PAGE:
Overall: 4.5/5

‘Niko’ combines several game elements to make an enjoyable game experience for even someone who isn’t a fan of platformers. There’s no risk in just trying it out either: Niko comes in a free to play model, with six levels completely free before a $1.99 purchase for the full game. Sulake and Fabrication Games team up to bring us an inventive and enjoyable platformer.
**Review reposted due to site glitch**

Legendary Heroes (Maya Games)

The moment we have all been waiting for has arrived. The thrilling aspects of an Action RPG and the genius behind real-time strategies have been combined into one awesome game. Surely, you have heard of the massively popular free-to-play computer game, League of Legends.  With LoL, Riot Games not only championed the free-to-play structure but also built on the “battle arena” gameplay of DoTA.  In Legendary Heroes, Maya Games has brought this same gameplay and a somewhat similar monetary structure onto the iDevices. This game does not disappoint.
If you are not familiar with games like DoTA or League of Legends, here is what you need to know about the style of gameplay.  In Legendary Heroes you have 3 heroes on your team. You can control each of them (1 at a time) and the other 2 will be AI when not in your control.  The goal of the game is to protect your “source” or base, and destroy the other team’s source. Before you do this, you have to destroy all of the other team’s towers. To help you do this, these little guys called “minions” are automatically spawned and pretty much charge the other team and fight to the death. There is quite a bit of strategy involved if you actually want to do well. For example, you don’t want to sprint ahead of your minions and go tank one of the towers. More often than not you will be left with a minuscule amount of health and will be easy prey for the enemy.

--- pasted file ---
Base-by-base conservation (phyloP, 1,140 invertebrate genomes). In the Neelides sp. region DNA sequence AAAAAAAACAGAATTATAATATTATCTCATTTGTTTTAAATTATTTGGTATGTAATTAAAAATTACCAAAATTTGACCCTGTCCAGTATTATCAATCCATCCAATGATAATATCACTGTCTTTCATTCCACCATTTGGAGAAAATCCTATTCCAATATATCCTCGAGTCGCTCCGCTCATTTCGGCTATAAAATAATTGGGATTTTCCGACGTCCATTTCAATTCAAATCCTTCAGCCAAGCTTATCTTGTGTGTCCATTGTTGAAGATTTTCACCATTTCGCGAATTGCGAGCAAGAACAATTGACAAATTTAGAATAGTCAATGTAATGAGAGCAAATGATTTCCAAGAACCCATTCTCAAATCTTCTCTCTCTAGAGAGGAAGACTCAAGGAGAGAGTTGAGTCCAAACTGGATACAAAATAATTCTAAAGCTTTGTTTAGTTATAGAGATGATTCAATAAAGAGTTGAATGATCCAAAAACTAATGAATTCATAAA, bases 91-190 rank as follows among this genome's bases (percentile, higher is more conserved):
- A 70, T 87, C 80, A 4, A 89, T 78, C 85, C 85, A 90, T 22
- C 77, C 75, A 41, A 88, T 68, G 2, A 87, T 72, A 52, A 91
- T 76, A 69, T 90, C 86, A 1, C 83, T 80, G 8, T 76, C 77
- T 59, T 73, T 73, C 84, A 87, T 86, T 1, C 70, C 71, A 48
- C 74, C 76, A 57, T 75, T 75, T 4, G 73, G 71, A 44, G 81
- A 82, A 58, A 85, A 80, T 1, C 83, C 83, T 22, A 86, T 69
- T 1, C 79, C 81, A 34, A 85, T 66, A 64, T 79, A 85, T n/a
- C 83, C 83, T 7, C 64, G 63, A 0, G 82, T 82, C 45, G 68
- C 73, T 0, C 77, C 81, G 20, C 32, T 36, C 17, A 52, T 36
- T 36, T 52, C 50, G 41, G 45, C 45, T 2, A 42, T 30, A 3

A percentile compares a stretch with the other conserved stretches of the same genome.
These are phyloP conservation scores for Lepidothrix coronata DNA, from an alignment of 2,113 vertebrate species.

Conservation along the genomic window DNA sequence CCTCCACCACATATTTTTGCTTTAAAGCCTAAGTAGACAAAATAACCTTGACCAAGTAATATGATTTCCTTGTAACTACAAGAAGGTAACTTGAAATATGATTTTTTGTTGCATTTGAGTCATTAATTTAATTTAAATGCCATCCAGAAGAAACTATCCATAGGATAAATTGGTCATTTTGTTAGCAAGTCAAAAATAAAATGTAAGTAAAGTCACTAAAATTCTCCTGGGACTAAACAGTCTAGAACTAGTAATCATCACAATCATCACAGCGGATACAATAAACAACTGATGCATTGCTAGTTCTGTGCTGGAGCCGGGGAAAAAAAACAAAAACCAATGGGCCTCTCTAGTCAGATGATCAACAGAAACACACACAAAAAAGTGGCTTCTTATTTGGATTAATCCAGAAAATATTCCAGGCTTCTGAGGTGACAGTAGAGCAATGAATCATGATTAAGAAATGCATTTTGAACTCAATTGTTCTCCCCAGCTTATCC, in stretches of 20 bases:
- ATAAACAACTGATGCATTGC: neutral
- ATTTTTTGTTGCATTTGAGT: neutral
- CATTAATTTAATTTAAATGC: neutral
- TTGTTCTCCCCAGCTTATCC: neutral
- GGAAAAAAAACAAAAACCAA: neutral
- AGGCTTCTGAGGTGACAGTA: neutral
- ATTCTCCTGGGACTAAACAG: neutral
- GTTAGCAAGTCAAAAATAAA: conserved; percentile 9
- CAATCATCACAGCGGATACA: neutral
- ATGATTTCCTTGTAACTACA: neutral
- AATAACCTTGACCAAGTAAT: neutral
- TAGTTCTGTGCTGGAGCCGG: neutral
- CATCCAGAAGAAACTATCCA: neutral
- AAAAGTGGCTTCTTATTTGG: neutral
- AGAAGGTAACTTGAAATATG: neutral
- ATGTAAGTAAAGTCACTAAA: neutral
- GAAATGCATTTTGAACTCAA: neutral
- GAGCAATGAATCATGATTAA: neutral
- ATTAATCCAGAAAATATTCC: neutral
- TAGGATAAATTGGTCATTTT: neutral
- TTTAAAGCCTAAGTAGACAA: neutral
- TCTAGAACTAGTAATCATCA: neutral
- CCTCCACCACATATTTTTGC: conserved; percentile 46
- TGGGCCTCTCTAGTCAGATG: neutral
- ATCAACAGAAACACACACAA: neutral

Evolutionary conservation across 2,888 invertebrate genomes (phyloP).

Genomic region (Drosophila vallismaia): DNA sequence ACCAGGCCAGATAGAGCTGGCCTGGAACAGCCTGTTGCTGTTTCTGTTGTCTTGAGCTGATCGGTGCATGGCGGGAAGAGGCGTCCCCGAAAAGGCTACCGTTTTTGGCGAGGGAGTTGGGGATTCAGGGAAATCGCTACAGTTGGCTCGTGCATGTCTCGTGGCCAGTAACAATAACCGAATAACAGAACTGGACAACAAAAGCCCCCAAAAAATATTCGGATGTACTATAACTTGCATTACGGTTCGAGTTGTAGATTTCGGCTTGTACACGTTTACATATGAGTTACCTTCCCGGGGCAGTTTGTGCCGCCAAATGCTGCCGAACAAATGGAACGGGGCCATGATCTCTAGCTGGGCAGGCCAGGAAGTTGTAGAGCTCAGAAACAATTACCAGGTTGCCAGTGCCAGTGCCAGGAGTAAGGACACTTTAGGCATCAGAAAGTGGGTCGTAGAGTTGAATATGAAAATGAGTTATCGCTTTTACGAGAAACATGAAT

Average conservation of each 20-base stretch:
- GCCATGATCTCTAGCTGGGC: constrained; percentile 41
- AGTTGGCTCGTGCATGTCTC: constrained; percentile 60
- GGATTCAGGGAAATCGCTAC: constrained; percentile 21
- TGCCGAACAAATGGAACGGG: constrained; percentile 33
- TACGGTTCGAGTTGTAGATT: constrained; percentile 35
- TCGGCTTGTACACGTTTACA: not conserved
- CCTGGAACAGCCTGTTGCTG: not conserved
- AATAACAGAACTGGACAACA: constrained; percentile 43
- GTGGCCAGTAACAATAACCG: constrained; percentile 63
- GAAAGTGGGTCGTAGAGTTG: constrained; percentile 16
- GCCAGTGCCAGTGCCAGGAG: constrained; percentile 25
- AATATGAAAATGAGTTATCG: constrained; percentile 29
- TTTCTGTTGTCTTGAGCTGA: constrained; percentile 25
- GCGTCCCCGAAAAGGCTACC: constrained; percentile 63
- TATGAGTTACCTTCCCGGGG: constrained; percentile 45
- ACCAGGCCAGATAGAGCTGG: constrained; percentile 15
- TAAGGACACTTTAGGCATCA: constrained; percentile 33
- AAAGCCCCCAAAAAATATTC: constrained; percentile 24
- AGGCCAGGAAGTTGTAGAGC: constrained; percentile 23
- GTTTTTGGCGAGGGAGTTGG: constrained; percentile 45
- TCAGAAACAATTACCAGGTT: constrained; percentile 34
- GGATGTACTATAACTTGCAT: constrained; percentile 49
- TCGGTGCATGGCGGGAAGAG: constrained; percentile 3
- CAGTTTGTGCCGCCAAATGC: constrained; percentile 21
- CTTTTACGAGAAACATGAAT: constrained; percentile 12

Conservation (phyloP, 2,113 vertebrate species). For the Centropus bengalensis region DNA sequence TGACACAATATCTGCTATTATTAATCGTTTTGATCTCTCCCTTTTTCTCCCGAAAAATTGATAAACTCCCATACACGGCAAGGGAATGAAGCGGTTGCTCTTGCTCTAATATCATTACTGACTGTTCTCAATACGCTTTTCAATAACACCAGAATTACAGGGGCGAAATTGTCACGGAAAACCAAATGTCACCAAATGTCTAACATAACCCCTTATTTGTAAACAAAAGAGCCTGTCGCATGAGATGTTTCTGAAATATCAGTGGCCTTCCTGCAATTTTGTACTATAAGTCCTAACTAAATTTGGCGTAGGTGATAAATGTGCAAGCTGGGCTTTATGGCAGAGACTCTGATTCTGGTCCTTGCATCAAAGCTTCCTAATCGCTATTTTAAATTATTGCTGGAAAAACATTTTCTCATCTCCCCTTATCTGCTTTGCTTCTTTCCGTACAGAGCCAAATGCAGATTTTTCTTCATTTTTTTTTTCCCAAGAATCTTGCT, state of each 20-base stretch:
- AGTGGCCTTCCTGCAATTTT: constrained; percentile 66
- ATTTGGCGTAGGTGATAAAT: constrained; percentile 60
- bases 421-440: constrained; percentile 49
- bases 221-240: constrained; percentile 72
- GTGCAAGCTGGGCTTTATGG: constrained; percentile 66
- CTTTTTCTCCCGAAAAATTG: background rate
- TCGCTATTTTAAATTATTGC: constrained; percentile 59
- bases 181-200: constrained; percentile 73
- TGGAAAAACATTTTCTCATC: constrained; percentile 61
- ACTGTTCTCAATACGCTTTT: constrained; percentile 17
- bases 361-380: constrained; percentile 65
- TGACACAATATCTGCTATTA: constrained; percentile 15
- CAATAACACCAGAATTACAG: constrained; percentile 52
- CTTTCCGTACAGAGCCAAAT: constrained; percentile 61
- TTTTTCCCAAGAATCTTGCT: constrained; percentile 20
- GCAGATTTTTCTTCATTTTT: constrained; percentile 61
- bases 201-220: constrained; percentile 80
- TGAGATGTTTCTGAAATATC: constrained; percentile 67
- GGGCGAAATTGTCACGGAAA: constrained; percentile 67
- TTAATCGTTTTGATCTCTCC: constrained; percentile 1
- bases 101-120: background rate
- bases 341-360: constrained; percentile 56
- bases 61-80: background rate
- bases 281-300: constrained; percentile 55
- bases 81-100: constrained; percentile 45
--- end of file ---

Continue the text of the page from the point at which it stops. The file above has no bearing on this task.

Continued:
If you have ever played a game like DoTA or LoL, you are probably thinking to yourself, ‘How the hell did they take into consideration the fact that you are constantly clicking your mouse to move your hero?’ Sure, you could just translate the mouse clicks into screen taps and tap-away at the screen to move your hero, but the controls let you drag your finger around to move your hero. This works very well and it gives you pretty solid maneuvering skills.  One thing to not is that screen space is very limited on the iDevices. In Legendary Heroes the on-screen UI is minimal so you won’t need to worry about having a cluttered screen. While playing a round, you have access to a mini-map that shows where you and your teammates are (fellow heroes and minions) along with where your enemies are, as well as a few skill boxes and your hero info.  The way this is all set up makes it very accessible and above all comfortable to play.